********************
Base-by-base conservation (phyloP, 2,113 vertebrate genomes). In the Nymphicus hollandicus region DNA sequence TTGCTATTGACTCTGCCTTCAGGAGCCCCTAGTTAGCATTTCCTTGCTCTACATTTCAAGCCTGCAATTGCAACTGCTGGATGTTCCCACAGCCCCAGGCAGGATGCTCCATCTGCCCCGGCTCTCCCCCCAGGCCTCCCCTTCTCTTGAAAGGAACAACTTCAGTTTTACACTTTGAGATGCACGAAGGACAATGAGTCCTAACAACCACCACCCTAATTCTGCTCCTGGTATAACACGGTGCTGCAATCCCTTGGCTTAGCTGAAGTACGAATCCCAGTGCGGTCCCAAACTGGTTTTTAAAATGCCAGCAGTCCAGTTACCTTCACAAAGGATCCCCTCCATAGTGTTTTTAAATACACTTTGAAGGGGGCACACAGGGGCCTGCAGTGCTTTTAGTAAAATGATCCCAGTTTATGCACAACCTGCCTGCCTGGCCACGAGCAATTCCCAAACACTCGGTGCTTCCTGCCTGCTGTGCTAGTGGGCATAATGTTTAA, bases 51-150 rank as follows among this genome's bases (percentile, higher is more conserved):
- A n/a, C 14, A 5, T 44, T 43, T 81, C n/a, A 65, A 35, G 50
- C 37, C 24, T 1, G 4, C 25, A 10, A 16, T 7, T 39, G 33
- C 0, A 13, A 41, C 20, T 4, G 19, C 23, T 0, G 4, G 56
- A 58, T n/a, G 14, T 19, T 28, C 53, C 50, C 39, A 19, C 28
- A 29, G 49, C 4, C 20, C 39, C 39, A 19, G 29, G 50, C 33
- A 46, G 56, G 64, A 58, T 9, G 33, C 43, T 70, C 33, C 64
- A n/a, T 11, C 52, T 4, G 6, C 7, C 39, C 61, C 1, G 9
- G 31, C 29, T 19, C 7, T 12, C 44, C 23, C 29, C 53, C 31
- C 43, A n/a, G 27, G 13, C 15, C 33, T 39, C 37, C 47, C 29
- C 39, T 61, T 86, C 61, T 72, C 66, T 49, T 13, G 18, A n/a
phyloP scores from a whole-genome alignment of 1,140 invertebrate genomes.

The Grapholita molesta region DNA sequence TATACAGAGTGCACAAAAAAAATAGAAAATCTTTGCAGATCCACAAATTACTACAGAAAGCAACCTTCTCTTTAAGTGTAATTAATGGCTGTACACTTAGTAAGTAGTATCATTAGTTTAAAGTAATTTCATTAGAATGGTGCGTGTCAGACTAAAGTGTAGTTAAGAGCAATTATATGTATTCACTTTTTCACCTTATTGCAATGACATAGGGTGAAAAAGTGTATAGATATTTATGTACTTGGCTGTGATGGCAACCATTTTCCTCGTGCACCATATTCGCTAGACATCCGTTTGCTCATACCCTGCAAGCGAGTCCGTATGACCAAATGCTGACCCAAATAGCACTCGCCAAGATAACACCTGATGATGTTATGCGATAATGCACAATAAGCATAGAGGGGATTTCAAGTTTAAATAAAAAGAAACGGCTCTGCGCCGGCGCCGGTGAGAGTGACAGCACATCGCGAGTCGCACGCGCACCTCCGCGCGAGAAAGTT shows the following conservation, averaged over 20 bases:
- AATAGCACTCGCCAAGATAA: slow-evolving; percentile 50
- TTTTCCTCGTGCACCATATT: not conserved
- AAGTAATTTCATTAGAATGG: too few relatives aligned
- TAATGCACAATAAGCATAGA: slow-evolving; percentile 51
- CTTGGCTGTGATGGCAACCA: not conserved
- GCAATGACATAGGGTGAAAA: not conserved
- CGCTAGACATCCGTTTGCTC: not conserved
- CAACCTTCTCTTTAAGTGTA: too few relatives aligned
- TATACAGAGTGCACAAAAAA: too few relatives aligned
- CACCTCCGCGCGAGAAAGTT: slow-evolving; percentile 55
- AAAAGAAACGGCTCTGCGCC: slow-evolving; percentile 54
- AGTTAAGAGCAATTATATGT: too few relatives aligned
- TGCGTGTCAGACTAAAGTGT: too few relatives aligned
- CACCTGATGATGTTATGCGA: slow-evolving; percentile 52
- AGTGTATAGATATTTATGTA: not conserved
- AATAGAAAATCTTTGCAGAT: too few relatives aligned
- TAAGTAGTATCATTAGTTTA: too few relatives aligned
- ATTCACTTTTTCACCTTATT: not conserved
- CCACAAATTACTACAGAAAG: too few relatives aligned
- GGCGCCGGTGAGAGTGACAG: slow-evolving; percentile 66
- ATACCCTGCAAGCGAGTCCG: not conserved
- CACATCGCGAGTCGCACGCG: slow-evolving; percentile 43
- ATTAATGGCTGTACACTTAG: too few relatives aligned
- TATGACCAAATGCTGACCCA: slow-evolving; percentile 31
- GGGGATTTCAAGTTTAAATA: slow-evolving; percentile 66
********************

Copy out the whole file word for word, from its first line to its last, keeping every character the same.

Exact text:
Base-by-base conservation (phyloP, 2,113 vertebrate genomes). In the Nymphicus hollandicus region DNA sequence TTGCTATTGACTCTGCCTTCAGGAGCCCCTAGTTAGCATTTCCTTGCTCTACATTTCAAGCCTGCAATTGCAACTGCTGGATGTTCCCACAGCCCCAGGCAGGATGCTCCATCTGCCCCGGCTCTCCCCCCAGGCCTCCCCTTCTCTTGAAAGGAACAACTTCAGTTTTACACTTTGAGATGCACGAAGGACAATGAGTCCTAACAACCACCACCCTAATTCTGCTCCTGGTATAACACGGTGCTGCAATCCCTTGGCTTAGCTGAAGTACGAATCCCAGTGCGGTCCCAAACTGGTTTTTAAAATGCCAGCAGTCCAGTTACCTTCACAAAGGATCCCCTCCATAGTGTTTTTAAATACACTTTGAAGGGGGCACACAGGGGCCTGCAGTGCTTTTAGTAAAATGATCCCAGTTTATGCACAACCTGCCTGCCTGGCCACGAGCAATTCCCAAACACTCGGTGCTTCCTGCCTGCTGTGCTAGTGGGCATAATGTTTAA, bases 51-150 rank as follows among this genome's bases (percentile, higher is more conserved):
- A n/a, C 14, A 5, T 44, T 43, T 81, C n/a, A 65, A 35, G 50
- C 37, C 24, T 1, G 4, C 25, A 10, A 16, T 7, T 39, G 33
- C 0, A 13, A 41, C 20, T 4, G 19, C 23, T 0, G 4, G 56
- A 58, T n/a, G 14, T 19, T 28, C 53, C 50, C 39, A 19, C 28
- A 29, G 49, C 4, C 20, C 39, C 39, A 19, G 29, G 50, C 33
- A 46, G 56, G 64, A 58, T 9, G 33, C 43, T 70, C 33, C 64
- A n/a, T 11, C 52, T 4, G 6, C 7, C 39, C 61, C 1, G 9
- G 31, C 29, T 19, C 7, T 12, C 44, C 23, C 29, C 53, C 31
- C 43, A n/a, G 27, G 13, C 15, C 33, T 39, C 37, C 47, C 29
- C 39, T 61, T 86, C 61, T 72, C 66, T 49, T 13, G 18, A n/a
phyloP scores from a whole-genome alignment of 1,140 invertebrate genomes.

The Grapholita molesta region DNA sequence TATACAGAGTGCACAAAAAAAATAGAAAATCTTTGCAGATCCACAAATTACTACAGAAAGCAACCTTCTCTTTAAGTGTAATTAATGGCTGTACACTTAGTAAGTAGTATCATTAGTTTAAAGTAATTTCATTAGAATGGTGCGTGTCAGACTAAAGTGTAGTTAAGAGCAATTATATGTATTCACTTTTTCACCTTATTGCAATGACATAGGGTGAAAAAGTGTATAGATATTTATGTACTTGGCTGTGATGGCAACCATTTTCCTCGTGCACCATATTCGCTAGACATCCGTTTGCTCATACCCTGCAAGCGAGTCCGTATGACCAAATGCTGACCCAAATAGCACTCGCCAAGATAACACCTGATGATGTTATGCGATAATGCACAATAAGCATAGAGGGGATTTCAAGTTTAAATAAAAAGAAACGGCTCTGCGCCGGCGCCGGTGAGAGTGACAGCACATCGCGAGTCGCACGCGCACCTCCGCGCGAGAAAGTT shows the following conservation, averaged over 20 bases:
- AATAGCACTCGCCAAGATAA: slow-evolving; percentile 50
- TTTTCCTCGTGCACCATATT: not conserved
- AAGTAATTTCATTAGAATGG: too few relatives aligned
- TAATGCACAATAAGCATAGA: slow-evolving; percentile 51
- CTTGGCTGTGATGGCAACCA: not conserved
- GCAATGACATAGGGTGAAAA: not conserved
- CGCTAGACATCCGTTTGCTC: not conserved
- CAACCTTCTCTTTAAGTGTA: too few relatives aligned
- TATACAGAGTGCACAAAAAA: too few relatives aligned
- CACCTCCGCGCGAGAAAGTT: slow-evolving; percentile 55
- AAAAGAAACGGCTCTGCGCC: slow-evolving; percentile 54
- AGTTAAGAGCAATTATATGT: too few relatives aligned
- TGCGTGTCAGACTAAAGTGT: too few relatives aligned
- CACCTGATGATGTTATGCGA: slow-evolving; percentile 52
- AGTGTATAGATATTTATGTA: not conserved
- AATAGAAAATCTTTGCAGAT: too few relatives aligned
- TAAGTAGTATCATTAGTTTA: too few relatives aligned
- ATTCACTTTTTCACCTTATT: not conserved
- CCACAAATTACTACAGAAAG: too few relatives aligned
- GGCGCCGGTGAGAGTGACAG: slow-evolving; percentile 66
- ATACCCTGCAAGCGAGTCCG: not conserved
- CACATCGCGAGTCGCACGCG: slow-evolving; percentile 43
- ATTAATGGCTGTACACTTAG: too few relatives aligned
- TATGACCAAATGCTGACCCA: slow-evolving; percentile 31
- GGGGATTTCAAGTTTAAATA: slow-evolving; percentile 66